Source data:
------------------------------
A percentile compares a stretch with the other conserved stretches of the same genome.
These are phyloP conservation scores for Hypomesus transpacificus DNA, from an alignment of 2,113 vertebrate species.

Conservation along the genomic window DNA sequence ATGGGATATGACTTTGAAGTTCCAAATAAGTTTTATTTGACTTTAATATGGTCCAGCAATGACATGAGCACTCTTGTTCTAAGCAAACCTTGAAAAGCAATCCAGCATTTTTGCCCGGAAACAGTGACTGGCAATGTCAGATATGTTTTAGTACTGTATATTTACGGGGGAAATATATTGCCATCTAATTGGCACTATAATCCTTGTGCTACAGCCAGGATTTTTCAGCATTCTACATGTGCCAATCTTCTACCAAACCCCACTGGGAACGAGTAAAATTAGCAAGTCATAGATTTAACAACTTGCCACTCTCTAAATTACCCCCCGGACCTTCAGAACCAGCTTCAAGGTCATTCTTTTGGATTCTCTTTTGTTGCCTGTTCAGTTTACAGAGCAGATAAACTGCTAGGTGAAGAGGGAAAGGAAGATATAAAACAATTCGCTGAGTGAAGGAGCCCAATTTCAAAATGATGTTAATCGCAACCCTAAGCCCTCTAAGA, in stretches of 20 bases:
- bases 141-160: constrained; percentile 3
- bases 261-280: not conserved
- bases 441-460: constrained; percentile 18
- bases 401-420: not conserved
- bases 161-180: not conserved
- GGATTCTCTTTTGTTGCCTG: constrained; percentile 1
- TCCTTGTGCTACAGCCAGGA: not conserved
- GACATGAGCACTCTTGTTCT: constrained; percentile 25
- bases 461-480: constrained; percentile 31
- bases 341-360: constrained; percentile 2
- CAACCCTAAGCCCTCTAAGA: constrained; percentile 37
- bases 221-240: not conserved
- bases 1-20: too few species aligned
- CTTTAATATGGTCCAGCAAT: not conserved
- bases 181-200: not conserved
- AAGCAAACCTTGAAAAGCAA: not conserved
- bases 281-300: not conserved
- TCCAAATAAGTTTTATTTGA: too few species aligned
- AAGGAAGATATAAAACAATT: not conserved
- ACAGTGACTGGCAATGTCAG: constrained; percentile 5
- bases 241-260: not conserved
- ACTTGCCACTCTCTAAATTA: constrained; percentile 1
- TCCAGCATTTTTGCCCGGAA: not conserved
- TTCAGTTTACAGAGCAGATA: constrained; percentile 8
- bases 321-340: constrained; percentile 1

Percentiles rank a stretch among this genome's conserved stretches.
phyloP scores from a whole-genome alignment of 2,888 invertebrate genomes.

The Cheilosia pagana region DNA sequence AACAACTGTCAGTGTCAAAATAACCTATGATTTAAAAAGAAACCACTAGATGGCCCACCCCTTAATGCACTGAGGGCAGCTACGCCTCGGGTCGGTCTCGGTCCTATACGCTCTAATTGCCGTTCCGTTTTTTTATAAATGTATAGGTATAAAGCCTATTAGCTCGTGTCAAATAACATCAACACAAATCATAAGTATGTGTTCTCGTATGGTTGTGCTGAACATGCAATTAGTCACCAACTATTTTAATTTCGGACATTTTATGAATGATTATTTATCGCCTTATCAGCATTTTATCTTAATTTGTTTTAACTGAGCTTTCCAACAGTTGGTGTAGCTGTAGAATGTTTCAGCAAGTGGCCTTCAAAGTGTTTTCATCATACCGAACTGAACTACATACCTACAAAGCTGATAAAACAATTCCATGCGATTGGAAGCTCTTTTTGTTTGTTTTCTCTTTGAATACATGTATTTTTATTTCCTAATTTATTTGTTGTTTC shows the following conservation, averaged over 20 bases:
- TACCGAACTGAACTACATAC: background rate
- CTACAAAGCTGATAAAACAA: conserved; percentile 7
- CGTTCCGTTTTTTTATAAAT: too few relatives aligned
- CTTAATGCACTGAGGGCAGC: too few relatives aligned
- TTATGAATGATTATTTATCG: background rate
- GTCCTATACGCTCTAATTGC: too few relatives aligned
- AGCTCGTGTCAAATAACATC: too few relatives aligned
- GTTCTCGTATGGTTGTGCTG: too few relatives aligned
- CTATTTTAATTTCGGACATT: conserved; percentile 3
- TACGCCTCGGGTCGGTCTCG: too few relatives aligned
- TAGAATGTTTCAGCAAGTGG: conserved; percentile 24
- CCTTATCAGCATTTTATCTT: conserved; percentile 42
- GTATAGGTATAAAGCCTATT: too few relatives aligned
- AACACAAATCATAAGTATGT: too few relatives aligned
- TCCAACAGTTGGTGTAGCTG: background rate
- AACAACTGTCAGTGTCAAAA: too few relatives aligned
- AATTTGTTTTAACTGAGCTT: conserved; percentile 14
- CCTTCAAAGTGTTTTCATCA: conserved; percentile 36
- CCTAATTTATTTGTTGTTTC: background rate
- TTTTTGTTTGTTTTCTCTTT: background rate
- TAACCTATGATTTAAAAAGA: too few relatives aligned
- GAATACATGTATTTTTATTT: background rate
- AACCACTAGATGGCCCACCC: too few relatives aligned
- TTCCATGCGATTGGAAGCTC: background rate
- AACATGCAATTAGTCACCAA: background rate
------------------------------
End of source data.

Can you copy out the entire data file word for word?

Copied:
A percentile compares a stretch with the other conserved stretches of the same genome.
These are phyloP conservation scores for Hypomesus transpacificus DNA, from an alignment of 2,113 vertebrate species.

Conservation along the genomic window DNA sequence ATGGGATATGACTTTGAAGTTCCAAATAAGTTTTATTTGACTTTAATATGGTCCAGCAATGACATGAGCACTCTTGTTCTAAGCAAACCTTGAAAAGCAATCCAGCATTTTTGCCCGGAAACAGTGACTGGCAATGTCAGATATGTTTTAGTACTGTATATTTACGGGGGAAATATATTGCCATCTAATTGGCACTATAATCCTTGTGCTACAGCCAGGATTTTTCAGCATTCTACATGTGCCAATCTTCTACCAAACCCCACTGGGAACGAGTAAAATTAGCAAGTCATAGATTTAACAACTTGCCACTCTCTAAATTACCCCCCGGACCTTCAGAACCAGCTTCAAGGTCATTCTTTTGGATTCTCTTTTGTTGCCTGTTCAGTTTACAGAGCAGATAAACTGCTAGGTGAAGAGGGAAAGGAAGATATAAAACAATTCGCTGAGTGAAGGAGCCCAATTTCAAAATGATGTTAATCGCAACCCTAAGCCCTCTAAGA, in stretches of 20 bases:
- bases 141-160: constrained; percentile 3
- bases 261-280: not conserved
- bases 441-460: constrained; percentile 18
- bases 401-420: not conserved
- bases 161-180: not conserved
- GGATTCTCTTTTGTTGCCTG: constrained; percentile 1
- TCCTTGTGCTACAGCCAGGA: not conserved
- GACATGAGCACTCTTGTTCT: constrained; percentile 25
- bases 461-480: constrained; percentile 31
- bases 341-360: constrained; percentile 2
- CAACCCTAAGCCCTCTAAGA: constrained; percentile 37
- bases 221-240: not conserved
- bases 1-20: too few species aligned
- CTTTAATATGGTCCAGCAAT: not conserved
- bases 181-200: not conserved
- AAGCAAACCTTGAAAAGCAA: not conserved
- bases 281-300: not conserved
- TCCAAATAAGTTTTATTTGA: too few species aligned
- AAGGAAGATATAAAACAATT: not conserved
- ACAGTGACTGGCAATGTCAG: constrained; percentile 5
- bases 241-260: not conserved
- ACTTGCCACTCTCTAAATTA: constrained; percentile 1
- TCCAGCATTTTTGCCCGGAA: not conserved
- TTCAGTTTACAGAGCAGATA: constrained; percentile 8
- bases 321-340: constrained; percentile 1

Percentiles rank a stretch among this genome's conserved stretches.
phyloP scores from a whole-genome alignment of 2,888 invertebrate genomes.

The Cheilosia pagana region DNA sequence AACAACTGTCAGTGTCAAAATAACCTATGATTTAAAAAGAAACCACTAGATGGCCCACCCCTTAATGCACTGAGGGCAGCTACGCCTCGGGTCGGTCTCGGTCCTATACGCTCTAATTGCCGTTCCGTTTTTTTATAAATGTATAGGTATAAAGCCTATTAGCTCGTGTCAAATAACATCAACACAAATCATAAGTATGTGTTCTCGTATGGTTGTGCTGAACATGCAATTAGTCACCAACTATTTTAATTTCGGACATTTTATGAATGATTATTTATCGCCTTATCAGCATTTTATCTTAATTTGTTTTAACTGAGCTTTCCAACAGTTGGTGTAGCTGTAGAATGTTTCAGCAAGTGGCCTTCAAAGTGTTTTCATCATACCGAACTGAACTACATACCTACAAAGCTGATAAAACAATTCCATGCGATTGGAAGCTCTTTTTGTTTGTTTTCTCTTTGAATACATGTATTTTTATTTCCTAATTTATTTGTTGTTTC shows the following conservation, averaged over 20 bases:
- TACCGAACTGAACTACATAC: background rate
- CTACAAAGCTGATAAAACAA: conserved; percentile 7
- CGTTCCGTTTTTTTATAAAT: too few relatives aligned
- CTTAATGCACTGAGGGCAGC: too few relatives aligned
- TTATGAATGATTATTTATCG: background rate
- GTCCTATACGCTCTAATTGC: too few relatives aligned
- AGCTCGTGTCAAATAACATC: too few relatives aligned
- GTTCTCGTATGGTTGTGCTG: too few relatives aligned
- CTATTTTAATTTCGGACATT: conserved; percentile 3
- TACGCCTCGGGTCGGTCTCG: too few relatives aligned
- TAGAATGTTTCAGCAAGTGG: conserved; percentile 24
- CCTTATCAGCATTTTATCTT: conserved; percentile 42
- GTATAGGTATAAAGCCTATT: too few relatives aligned
- AACACAAATCATAAGTATGT: too few relatives aligned
- TCCAACAGTTGGTGTAGCTG: background rate
- AACAACTGTCAGTGTCAAAA: too few relatives aligned
- AATTTGTTTTAACTGAGCTT: conserved; percentile 14
- CCTTCAAAGTGTTTTCATCA: conserved; percentile 36
- CCTAATTTATTTGTTGTTTC: background rate
- TTTTTGTTTGTTTTCTCTTT: background rate
- TAACCTATGATTTAAAAAGA: too few relatives aligned
- GAATACATGTATTTTTATTT: background rate
- AACCACTAGATGGCCCACCC: too few relatives aligned
- TTCCATGCGATTGGAAGCTC: background rate
- AACATGCAATTAGTCACCAA: background rate